Based on statistics from the United States Census Bureau, an average of 6 million auto accidents occur in the U.S. each year. Of these, nearly 3 million will suffer some type of injury. There are many reasons why these accidents occur, but the focus of this is on the type of injuries and symptoms that commonly occur as a result of a motor vehicle accident.
Even though there may be no obvious physical signs of injury, head and brain injuries occur and are one of the leading causes of mortality. There are two main categories of injury to the brain that can occur. A direct trauma to the head can cause a contusion, cerebral hemorrhage, and/or lacerations to the brain. Injuries can also occur from indirect forces resulting from rapid acceleration or deceleration. In this scenario, the brain becomes damaged as a result of shear forces that cause the brain to move back and forth violently within the skull.
Over 35% of acute spinal cord injuries that occur each year are the result of a motor vehicle related accident (Mayo Clinic). These are serious and often life threatening injuries that can occur from direct impacts, rollovers, and from failing to wear a seatbelt (or from seatbelt defects). Based on the specific location of injury within the spinal cord, partial or total loss of function and sensation can occur. This can have a devastating effect on multiple organ systems including inability to control the bowels and bladder.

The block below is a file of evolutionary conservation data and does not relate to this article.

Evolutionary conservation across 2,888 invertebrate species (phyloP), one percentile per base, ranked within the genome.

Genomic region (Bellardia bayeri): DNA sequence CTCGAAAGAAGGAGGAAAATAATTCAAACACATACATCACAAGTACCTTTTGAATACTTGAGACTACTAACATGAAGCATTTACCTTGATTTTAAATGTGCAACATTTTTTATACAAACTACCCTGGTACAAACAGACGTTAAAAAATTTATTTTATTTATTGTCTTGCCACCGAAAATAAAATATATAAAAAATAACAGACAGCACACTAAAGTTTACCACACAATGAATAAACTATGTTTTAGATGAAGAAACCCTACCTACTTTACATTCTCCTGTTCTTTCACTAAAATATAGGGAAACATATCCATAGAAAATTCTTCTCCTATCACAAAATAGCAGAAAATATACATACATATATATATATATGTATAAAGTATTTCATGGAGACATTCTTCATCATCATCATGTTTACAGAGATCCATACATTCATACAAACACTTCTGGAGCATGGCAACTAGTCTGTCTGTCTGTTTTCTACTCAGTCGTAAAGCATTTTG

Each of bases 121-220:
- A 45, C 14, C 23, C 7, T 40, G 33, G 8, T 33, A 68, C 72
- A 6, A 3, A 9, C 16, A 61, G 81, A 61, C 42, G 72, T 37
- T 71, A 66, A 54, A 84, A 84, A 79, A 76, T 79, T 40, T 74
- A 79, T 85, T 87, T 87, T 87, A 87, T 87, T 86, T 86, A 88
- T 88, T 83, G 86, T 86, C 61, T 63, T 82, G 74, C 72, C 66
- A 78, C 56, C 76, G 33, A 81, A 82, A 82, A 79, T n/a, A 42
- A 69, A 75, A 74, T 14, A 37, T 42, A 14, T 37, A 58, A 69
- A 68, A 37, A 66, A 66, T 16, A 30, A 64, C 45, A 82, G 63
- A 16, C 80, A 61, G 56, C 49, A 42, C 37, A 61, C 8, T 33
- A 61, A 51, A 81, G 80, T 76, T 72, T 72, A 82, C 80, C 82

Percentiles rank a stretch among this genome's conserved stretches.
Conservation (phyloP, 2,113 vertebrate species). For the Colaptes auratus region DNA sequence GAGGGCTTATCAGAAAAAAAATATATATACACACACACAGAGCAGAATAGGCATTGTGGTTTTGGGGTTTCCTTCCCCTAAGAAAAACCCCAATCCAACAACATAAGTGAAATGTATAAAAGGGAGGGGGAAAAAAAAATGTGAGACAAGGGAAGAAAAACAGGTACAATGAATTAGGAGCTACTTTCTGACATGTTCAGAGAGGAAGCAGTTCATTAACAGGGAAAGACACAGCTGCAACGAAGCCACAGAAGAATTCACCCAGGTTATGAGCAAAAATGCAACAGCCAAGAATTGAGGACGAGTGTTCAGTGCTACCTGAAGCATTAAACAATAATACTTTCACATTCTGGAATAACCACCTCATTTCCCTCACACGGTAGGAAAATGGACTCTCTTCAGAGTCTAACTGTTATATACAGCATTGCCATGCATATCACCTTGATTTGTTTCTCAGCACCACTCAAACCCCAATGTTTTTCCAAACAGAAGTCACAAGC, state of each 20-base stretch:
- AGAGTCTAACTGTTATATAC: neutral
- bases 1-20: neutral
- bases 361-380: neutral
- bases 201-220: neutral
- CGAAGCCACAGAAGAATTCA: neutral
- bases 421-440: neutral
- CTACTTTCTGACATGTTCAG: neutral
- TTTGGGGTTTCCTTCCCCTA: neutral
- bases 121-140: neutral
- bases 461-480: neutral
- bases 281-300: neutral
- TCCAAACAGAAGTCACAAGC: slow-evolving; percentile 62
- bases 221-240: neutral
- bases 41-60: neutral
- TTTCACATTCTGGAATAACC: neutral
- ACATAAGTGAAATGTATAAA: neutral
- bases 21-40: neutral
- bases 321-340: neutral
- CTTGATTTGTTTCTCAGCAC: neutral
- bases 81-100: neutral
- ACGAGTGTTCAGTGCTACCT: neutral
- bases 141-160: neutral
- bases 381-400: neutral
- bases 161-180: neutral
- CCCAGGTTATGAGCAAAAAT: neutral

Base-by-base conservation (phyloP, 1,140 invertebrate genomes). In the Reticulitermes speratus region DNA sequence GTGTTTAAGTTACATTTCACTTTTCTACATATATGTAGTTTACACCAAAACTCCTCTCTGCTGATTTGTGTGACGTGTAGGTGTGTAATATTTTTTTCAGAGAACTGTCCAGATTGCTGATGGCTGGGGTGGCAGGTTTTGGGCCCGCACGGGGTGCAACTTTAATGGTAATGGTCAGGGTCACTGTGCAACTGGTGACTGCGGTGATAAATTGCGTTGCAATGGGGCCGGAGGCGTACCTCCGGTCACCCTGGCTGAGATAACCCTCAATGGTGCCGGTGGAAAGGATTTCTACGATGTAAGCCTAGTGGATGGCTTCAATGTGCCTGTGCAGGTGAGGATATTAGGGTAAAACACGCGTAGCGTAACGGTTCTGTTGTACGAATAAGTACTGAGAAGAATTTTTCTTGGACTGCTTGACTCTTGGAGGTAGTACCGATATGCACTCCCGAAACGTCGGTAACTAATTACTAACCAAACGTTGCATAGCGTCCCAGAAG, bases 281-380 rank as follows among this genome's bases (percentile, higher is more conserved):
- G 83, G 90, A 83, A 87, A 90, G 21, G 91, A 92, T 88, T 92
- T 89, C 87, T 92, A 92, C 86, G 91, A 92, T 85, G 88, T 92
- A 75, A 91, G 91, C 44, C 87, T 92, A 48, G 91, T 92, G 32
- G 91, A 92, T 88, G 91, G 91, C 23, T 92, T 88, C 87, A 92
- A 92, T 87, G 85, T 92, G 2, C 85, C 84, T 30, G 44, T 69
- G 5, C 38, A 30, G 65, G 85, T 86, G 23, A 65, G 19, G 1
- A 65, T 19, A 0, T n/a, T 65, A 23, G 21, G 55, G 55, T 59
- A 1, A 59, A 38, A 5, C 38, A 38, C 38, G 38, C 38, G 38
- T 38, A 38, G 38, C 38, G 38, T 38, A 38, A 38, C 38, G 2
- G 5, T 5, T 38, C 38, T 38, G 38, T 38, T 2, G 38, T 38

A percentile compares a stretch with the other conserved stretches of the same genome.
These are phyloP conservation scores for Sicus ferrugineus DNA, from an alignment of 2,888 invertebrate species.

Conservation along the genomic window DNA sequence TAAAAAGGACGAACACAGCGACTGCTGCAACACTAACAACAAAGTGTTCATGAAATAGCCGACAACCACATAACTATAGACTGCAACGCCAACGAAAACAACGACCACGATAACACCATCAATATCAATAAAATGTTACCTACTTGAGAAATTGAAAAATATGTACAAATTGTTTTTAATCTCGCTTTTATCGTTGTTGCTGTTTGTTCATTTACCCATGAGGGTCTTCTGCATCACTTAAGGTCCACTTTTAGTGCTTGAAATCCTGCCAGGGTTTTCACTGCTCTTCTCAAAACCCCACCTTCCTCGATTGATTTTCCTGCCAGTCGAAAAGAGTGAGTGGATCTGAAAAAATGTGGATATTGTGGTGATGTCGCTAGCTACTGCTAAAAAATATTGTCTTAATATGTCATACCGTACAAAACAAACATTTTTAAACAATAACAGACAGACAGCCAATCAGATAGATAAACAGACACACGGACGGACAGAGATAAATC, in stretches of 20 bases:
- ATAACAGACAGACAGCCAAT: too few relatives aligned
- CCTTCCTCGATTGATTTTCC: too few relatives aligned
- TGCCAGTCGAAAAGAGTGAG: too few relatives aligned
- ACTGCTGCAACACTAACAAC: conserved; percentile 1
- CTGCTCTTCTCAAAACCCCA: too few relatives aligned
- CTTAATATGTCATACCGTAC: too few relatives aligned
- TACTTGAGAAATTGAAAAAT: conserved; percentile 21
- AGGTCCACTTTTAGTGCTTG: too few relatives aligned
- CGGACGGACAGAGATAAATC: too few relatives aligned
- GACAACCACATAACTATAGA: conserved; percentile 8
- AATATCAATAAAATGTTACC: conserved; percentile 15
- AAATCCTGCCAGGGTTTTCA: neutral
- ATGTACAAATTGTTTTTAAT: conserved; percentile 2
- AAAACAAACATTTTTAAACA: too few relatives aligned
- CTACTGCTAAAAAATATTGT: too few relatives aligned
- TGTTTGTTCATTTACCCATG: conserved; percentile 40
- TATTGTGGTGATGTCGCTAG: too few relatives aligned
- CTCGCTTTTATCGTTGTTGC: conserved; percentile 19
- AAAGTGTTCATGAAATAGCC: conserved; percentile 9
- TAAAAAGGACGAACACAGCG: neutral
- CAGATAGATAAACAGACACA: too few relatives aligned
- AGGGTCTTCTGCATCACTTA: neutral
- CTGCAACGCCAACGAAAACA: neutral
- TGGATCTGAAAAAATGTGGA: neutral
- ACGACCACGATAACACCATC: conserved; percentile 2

Whiplash is perhaps the most common injury seen following a motor vehicle and occur even at low speeds. Just as the definition of whiplash implies, something is jerked or jolted resulting in injury. In this case, the neck is either hyperextended or hyper flexed causing a sprain/strain injury to the cervical and/or upper thoracic spine. Common symptoms include post-traumatic pain, stiffness, and loss of range of motion, spasms, headaches, and dizziness. In some cases, referred pain to the arm(s), including tingling and numbness may also occur. Depression and cognitive disorders may also result from whiplash.
Back pain is also most commonly associated injuries following a motor vehicle accident. High energy forces and sudden movements can lead to soft tissue sprains and strains of the mid and low back. Compression fractures can occur from a head on crash in which the spine is distracted while the pelvis is stabilized by the seat belt. Fractures can also occur in older patients who have lesser bone density from osteoporosis. Disc herniations causing pain, tingling and numbness are also common occurrences following a motor vehicle accident. Not all symptoms will appear immediately following impact. Some will take days or weeks to appear.
Extremity injuries of the arms and legs can occur either as isolated injuries or in conjunction with other aforementioned injury types. These include forearm and wrist fractures, fractures to the femur, patella, and ankle. Cartilage tears, joint sprains/strains, and dislocations may also result.